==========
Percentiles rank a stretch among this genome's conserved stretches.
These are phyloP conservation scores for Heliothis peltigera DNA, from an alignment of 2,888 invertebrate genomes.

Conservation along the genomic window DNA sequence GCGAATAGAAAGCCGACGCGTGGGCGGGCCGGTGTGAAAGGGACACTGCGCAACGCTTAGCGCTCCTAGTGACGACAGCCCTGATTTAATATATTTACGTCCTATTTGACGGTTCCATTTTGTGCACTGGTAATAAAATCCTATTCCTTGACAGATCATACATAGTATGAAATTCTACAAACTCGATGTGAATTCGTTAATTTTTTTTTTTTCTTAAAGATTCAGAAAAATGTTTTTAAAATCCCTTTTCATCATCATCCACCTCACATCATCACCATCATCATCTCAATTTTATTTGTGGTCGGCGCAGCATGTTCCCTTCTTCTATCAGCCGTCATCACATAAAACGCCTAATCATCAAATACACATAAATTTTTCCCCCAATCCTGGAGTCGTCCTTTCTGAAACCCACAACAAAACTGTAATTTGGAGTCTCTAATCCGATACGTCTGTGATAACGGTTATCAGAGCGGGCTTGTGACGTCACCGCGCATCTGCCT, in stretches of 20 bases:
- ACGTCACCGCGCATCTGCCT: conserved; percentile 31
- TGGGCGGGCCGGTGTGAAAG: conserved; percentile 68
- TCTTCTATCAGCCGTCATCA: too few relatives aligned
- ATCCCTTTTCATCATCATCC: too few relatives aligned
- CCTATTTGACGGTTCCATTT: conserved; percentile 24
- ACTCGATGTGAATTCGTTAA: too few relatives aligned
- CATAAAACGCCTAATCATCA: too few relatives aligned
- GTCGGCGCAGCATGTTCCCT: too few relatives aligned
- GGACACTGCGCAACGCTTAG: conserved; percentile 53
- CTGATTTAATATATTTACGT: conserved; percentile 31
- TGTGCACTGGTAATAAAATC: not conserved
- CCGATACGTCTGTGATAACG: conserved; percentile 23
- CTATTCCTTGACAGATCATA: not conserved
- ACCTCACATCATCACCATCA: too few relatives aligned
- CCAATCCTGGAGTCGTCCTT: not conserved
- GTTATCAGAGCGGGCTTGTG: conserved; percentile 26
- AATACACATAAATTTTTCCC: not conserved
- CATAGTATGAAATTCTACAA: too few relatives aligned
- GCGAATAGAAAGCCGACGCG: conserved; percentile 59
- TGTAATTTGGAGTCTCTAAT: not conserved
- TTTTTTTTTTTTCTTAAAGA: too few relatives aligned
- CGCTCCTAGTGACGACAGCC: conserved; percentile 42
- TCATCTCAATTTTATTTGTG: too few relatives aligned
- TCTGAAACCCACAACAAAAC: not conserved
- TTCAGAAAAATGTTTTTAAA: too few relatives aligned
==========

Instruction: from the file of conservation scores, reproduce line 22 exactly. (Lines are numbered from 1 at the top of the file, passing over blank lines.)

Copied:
- GCGAATAGAAAGCCGACGCG: conserved; percentile 59